And while big corporations and banks invest millions of dollars into art collections, a recent boom of corporate art rentals proves that you don’t have to be a millionaire to acquire pricey fine art pieces for your office. Art rental businesses provide companies with an opportunity to rent one or several artworks to display at your office for a limited, predetermined period of time. A large selection lets you pick between a wide variety of works, ranging from prominent artists like David Hackney to lesser-known emerging artists.

The price of the lease, depends on the value of the artwork, the number of pieces and the length of the contract. Many rentals also offer the service of rotating the artworks inside the office space. Constantly changing the artwork's place will keep your office fresh and trendy,and your employees curious, inspired and happy.

There’s even a scientific explanation behind the trend. According to cognitive neuroscientist Aracelli Camargo: “Any space without change can become un-stimulating with time.”Periodical rotations of artworks will make the office more visually interesting and subsequently “more neurologically stimulating,” Camargo claims. By using art to make constant little changes, you can make people feel as if their office is constantly evolving.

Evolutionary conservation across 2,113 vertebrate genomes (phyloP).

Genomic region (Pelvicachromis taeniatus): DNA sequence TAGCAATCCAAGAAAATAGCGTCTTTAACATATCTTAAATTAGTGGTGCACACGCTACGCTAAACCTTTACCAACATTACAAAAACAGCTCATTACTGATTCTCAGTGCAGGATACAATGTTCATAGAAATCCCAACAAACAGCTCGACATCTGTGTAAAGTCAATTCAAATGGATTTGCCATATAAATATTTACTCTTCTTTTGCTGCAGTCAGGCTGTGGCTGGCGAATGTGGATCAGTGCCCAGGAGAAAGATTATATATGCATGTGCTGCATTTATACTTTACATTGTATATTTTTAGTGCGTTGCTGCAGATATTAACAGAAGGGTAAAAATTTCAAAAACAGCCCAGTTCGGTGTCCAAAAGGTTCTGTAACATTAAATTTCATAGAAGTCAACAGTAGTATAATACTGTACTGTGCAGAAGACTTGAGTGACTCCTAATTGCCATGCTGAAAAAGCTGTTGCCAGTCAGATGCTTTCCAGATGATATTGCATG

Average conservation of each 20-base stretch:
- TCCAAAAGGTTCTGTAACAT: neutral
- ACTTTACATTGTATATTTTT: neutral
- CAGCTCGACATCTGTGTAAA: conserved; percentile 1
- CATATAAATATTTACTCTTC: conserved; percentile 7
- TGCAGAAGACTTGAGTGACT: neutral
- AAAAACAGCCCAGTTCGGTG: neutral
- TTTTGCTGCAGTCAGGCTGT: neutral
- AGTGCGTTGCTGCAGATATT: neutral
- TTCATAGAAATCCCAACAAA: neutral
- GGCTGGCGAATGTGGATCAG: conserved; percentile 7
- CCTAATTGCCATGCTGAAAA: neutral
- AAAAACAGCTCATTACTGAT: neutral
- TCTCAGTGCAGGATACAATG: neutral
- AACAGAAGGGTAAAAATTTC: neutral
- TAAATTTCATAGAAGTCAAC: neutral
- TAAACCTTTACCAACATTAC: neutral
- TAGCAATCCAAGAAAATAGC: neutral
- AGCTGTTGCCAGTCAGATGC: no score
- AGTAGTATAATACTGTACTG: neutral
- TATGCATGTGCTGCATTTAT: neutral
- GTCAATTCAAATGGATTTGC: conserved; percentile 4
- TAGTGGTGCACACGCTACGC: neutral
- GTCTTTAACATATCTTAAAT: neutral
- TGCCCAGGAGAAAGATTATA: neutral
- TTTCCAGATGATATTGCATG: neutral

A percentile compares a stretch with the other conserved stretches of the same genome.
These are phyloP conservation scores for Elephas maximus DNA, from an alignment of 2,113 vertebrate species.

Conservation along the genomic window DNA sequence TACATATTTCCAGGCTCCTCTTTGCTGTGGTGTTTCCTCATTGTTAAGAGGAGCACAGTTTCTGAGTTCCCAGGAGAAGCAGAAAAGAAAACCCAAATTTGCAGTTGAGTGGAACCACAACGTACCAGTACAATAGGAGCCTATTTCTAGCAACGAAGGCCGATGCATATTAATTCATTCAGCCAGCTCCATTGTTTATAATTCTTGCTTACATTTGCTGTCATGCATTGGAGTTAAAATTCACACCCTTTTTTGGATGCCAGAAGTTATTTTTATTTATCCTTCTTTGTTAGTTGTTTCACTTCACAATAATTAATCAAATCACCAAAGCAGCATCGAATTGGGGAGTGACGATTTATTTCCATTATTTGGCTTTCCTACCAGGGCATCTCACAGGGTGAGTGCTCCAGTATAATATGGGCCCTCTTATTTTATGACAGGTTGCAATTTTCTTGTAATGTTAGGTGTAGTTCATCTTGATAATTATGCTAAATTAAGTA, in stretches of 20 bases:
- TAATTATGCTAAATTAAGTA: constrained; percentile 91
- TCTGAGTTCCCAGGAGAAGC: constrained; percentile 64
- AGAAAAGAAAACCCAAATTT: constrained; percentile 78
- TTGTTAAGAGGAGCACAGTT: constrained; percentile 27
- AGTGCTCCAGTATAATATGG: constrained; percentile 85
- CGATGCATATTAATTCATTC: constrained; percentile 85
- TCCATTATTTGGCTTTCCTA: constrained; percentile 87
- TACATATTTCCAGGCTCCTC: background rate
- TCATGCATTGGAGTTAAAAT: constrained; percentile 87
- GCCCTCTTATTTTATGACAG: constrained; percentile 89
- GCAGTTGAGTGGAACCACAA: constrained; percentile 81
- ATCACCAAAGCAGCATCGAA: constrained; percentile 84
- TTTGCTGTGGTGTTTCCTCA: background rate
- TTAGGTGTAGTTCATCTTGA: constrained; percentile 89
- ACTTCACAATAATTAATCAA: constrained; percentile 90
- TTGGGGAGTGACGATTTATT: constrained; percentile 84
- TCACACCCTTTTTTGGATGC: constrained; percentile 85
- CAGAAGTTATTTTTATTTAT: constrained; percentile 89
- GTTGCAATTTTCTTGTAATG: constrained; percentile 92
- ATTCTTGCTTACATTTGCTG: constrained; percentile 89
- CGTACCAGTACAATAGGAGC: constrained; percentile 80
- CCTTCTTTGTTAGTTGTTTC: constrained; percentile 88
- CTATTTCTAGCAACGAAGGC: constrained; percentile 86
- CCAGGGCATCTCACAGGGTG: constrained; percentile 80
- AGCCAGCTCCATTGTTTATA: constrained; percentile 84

Andrew Holmquist 'Bathers' painting at JP Morgan Chase Corporate Art Collection

                                JP Morgan Chase Corporate Art Collection

 

Commissions and Artists-in-residence Programs

 

Corporate commissions are not a completely new trend. Even back in 1985 Equitable Life Assurance Society commissioned famous artists like Sol LeWitt and Roy Lichtenstein to create artworks for their headquarters. But the trend has definitely risen in popularity in recent years. Software developer Adobe, for instance, recently hired graffiti artists El Mac and Mike Giant, to create branded art for their office.

Facebook has taken it a step further with its unique spin on artist-in-residence programs. The Facebook's artist-in-residence program hosts a variety of (mostly local) artists who are selected to work together with the company's employees to produce artworks for the office walls. These artworks are then acquired by the company that uses them to embellish the space and to communicate the company culture.

 

Why You Should Invest in Corporate Art Collections?

 

Corporate art collecting has come a long way since David Rockefeller purchases his first piece. Today companies invest in art for the benefit of all. Office art provides important support for living artists that often struggle to make ends meet. In return, art helps companies establish better relations with their clients, improve the productivity and motivation of their employees and significantly enhance the brand image.